Educational Colouring: The Key to Memorising More, Faster?
Memorisation is an essential part of learning, especially if you have an exam or test to sit. Exams and tests form the basis for the modern education system, so it’s in your best interest to become good at remembering information! You’ve probably tried various techniques of cramming information into your brain, but have you ever tried educational colouring?
In the past year, numerous papers have been published discussing the benefits of drawing, colouring and visualising as a memorisation strategy. We’ve also published our first educational colouring book in the last year, for the UK car theory test. In this blog, we give you:
- A short description of why drawing improves memory
- A description of how using an educational colouring book helps you memorise more information
- The history of colouring as a mnemonic
All links and references are available at the end of the post.
Drawing, Mnemonics, Memorisation and Encoding
If you were to ask a psychologist about memorisation strategies, they would likely describe different combinations of mnemonics or encoding methods. Mnemonics are processes like repetition and association that make it easier to remember information. For example, a ballerina repeatedly practising dances to a piece of music. The physical activity and repetition, combined with the audio cues in the music, are some of the components encoding the complex dance to the ballerina’s memory.
Mnemonic: A mnemonic device, or memory device, is any learning technique that aids information retention or retrieval in the human memory.
When it comes to information memorisation through drawing, Fernandes (2018) states there are three components at work improving your memory performance:
- Motoric – The physical muscle requirements of drawing, which are more demanding than reading or writing.
- Elaboration – Associating to-be-remembered information to existing memories personal to the user.
- Pictorial Generation/Processing – The process of imagining new visuals and reviewing them, rather than reading or writing textual information.
As shown in Fernandes’s (2018) model, these components can be effective memorisation techniques in pairs, like tracing or imagining. However, it is the combination of these three elements present in drawing activity that improves memory performance the most.
Educational Colouring As A Mnemonic
So, how does using an educational colouring book (like our recently published title, for the UK car theory test) help you memorise information?
In a good educational colouring book, information will be presented both textually and visually. After reading the textual information, thus textually processing it, the reader views the associated made-to-colour illustrations. Upon viewing, the reader instantly understands more about the context of the learning point, pictorially processing the same information. A diagram allows no room for imaginative error, or ‘getting the wrong end of the stick’.
The reader can also imagine themselves in the diagram, or apply the diagram to an existing memory – thus elaborating. Maybe the crossroads or cyclist featured in the illustration looks familiar?
When the reader colours the illustration, they are engaging all three elements of the drawing model presented by Fernandes. By choosing colours and imagining the future scene coloured in they are both elaborating based on existing memories and pictorially generating around the associated information. When putting pencil to paper they are engaging in the motoric element of the drawing model.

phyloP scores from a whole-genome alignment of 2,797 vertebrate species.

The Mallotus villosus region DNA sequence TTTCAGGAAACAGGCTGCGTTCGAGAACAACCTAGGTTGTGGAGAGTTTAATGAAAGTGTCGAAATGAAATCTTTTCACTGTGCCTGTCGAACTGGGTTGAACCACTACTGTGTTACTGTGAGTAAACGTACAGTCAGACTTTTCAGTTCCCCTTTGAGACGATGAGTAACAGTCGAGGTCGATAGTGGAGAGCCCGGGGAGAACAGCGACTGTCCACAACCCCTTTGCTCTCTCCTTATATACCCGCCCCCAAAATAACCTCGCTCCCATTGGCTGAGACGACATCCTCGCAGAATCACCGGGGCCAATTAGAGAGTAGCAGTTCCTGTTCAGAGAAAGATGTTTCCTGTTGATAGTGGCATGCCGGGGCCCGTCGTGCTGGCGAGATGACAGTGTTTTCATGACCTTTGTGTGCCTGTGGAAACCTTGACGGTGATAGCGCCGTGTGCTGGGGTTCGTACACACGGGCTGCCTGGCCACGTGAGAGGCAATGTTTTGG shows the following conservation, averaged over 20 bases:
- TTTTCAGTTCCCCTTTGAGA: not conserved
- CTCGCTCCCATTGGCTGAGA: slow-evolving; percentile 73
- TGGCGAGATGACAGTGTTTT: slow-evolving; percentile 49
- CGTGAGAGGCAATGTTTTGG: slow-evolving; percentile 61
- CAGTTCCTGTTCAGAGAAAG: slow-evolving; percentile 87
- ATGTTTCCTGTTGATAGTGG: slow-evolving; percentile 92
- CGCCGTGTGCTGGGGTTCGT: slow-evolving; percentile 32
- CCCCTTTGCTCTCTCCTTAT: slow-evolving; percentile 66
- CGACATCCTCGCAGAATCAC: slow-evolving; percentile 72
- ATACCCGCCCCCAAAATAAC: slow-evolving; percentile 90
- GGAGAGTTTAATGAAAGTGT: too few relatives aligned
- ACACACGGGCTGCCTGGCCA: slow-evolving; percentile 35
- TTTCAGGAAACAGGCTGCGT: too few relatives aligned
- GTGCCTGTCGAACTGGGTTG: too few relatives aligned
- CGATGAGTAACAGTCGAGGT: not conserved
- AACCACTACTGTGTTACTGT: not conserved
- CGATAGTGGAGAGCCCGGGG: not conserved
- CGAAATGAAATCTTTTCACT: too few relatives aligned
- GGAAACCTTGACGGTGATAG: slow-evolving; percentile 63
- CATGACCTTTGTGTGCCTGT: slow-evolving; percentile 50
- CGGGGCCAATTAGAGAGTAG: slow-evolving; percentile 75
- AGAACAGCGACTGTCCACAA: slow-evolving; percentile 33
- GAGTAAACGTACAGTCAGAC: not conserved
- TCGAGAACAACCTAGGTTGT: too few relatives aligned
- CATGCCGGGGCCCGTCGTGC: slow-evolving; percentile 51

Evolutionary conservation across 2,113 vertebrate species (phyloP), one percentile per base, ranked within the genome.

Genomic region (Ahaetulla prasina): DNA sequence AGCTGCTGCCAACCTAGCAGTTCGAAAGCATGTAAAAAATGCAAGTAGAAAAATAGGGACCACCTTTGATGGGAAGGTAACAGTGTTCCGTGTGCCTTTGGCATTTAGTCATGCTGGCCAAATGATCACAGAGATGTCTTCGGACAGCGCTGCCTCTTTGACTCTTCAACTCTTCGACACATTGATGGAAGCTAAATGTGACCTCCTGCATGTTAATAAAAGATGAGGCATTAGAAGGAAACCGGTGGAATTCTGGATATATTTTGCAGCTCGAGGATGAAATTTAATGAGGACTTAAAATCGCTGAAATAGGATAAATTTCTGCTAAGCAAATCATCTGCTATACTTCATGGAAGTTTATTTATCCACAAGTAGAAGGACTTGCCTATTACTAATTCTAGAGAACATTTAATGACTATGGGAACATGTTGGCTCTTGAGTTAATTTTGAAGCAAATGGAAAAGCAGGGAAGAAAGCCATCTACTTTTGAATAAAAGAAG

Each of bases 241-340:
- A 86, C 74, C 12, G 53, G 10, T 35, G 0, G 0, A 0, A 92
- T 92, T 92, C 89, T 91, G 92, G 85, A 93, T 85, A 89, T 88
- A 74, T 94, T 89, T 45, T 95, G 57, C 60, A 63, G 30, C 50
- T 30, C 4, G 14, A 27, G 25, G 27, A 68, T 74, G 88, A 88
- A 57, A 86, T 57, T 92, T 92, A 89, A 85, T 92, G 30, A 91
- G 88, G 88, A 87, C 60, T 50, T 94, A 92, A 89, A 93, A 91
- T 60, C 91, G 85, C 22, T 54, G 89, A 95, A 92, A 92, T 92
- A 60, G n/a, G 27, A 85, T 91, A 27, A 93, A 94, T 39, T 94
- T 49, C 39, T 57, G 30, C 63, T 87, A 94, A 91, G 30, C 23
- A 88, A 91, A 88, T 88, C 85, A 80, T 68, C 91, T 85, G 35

The combination of all these mnemonics together gives you the perfect memorisation tool to get stuck into the theory test!
It could be argued that colouring-in is a form of tracing as it does not involve the same pictorial generation that drawing does. However, we disagree. In our books, we leave room for the user to express their creative side in our books through humour, shading and detail. While there are elements of the book that should be coloured correctly (signs, traffic lights etc.) there are many illustrations the user has creative freedom over – for example, cars, people or even entire scenes. We argue that in this creative exploration the user is practising the pictorial generation mnemonic that is key to memorisation through drawing.
The History Of Colouring As A Mnemonic
Educational colouring is a tried and tested method, even if the science proving so is only just being published. Memorisation through colouring has been used as a technique by doctors and medical professionals to study and memorise anatomy for over 40 years. One of the first known educational colouring books is The Anatomy Colouring Book, first published in 1971. The book describes kinesthetic learning and the benefits to memorisation.
The book’s been well used and appears on a lot of required reading lists for physiology and has even spawned spin-off titles, such as specialist anatomical books for yoga instructors.
What do you think? We’d love to hear your comments – email@example.com
Recommended reading and sources
The drawing effect: Evidence for reliable and robust memory benefits in free recall, Meade & Fernandes (2016). Link
Drawing enhances item information but undermines sequence information in memory. Jonker, Tanya R. Wammes, Jeffrey D. MacLeod, Colin M. (2018) Link
Learning terms and definitions: Drawing and the role of elaborative encoding, Jeffrey D. Wammes, 2017. Link
On the mnemonic benefits of drawing, Jeffrey D. Wammes, 2017 Link